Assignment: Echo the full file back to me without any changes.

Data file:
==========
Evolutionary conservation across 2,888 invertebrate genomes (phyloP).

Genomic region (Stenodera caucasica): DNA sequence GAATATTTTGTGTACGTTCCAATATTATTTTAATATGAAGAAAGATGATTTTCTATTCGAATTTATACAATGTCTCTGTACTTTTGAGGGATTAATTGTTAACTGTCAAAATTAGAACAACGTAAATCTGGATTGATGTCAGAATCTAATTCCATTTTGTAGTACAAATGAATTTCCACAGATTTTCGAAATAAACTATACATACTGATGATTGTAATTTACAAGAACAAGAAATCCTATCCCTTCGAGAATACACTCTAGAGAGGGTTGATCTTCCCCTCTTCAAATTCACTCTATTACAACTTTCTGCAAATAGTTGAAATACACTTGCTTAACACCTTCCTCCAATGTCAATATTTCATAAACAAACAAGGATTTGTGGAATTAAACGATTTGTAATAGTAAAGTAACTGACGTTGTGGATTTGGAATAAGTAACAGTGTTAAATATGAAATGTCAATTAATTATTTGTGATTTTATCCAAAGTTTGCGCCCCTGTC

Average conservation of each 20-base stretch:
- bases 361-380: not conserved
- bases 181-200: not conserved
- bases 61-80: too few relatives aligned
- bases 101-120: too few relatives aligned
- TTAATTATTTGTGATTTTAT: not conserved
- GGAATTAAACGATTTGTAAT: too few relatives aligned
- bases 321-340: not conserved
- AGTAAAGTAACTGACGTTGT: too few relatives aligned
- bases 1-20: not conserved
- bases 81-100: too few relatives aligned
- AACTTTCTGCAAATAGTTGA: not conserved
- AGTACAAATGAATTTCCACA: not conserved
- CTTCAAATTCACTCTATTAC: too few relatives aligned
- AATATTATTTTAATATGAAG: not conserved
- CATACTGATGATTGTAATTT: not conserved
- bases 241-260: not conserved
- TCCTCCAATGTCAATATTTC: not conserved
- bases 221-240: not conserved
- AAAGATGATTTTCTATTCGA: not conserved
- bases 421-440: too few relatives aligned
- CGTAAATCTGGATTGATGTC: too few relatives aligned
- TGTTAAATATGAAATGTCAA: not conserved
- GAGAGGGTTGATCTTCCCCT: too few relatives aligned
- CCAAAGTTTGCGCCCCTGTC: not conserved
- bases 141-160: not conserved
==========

Evolutionary conservation across 2,888 invertebrate genomes (phyloP).

Genomic region (Stenodera caucasica): DNA sequence GAATATTTTGTGTACGTTCCAATATTATTTTAATATGAAGAAAGATGATTTTCTATTCGAATTTATACAATGTCTCTGTACTTTTGAGGGATTAATTGTTAACTGTCAAAATTAGAACAACGTAAATCTGGATTGATGTCAGAATCTAATTCCATTTTGTAGTACAAATGAATTTCCACAGATTTTCGAAATAAACTATACATACTGATGATTGTAATTTACAAGAACAAGAAATCCTATCCCTTCGAGAATACACTCTAGAGAGGGTTGATCTTCCCCTCTTCAAATTCACTCTATTACAACTTTCTGCAAATAGTTGAAATACACTTGCTTAACACCTTCCTCCAATGTCAATATTTCATAAACAAACAAGGATTTGTGGAATTAAACGATTTGTAATAGTAAAGTAACTGACGTTGTGGATTTGGAATAAGTAACAGTGTTAAATATGAAATGTCAATTAATTATTTGTGATTTTATCCAAAGTTTGCGCCCCTGTC

Average conservation of each 20-base stretch:
- bases 361-380: not conserved
- bases 181-200: not conserved
- bases 61-80: too few relatives aligned
- bases 101-120: too few relatives aligned
- TTAATTATTTGTGATTTTAT: not conserved
- GGAATTAAACGATTTGTAAT: too few relatives aligned
- bases 321-340: not conserved
- AGTAAAGTAACTGACGTTGT: too few relatives aligned
- bases 1-20: not conserved
- bases 81-100: too few relatives aligned
- AACTTTCTGCAAATAGTTGA: not conserved
- AGTACAAATGAATTTCCACA: not conserved
- CTTCAAATTCACTCTATTAC: too few relatives aligned
- AATATTATTTTAATATGAAG: not conserved
- CATACTGATGATTGTAATTT: not conserved
- bases 241-260: not conserved
- TCCTCCAATGTCAATATTTC: not conserved
- bases 221-240: not conserved
- AAAGATGATTTTCTATTCGA: not conserved
- bases 421-440: too few relatives aligned
- CGTAAATCTGGATTGATGTC: too few relatives aligned
- TGTTAAATATGAAATGTCAA: not conserved
- GAGAGGGTTGATCTTCCCCT: too few relatives aligned
- CCAAAGTTTGCGCCCCTGTC: not conserved
- bases 141-160: not conserved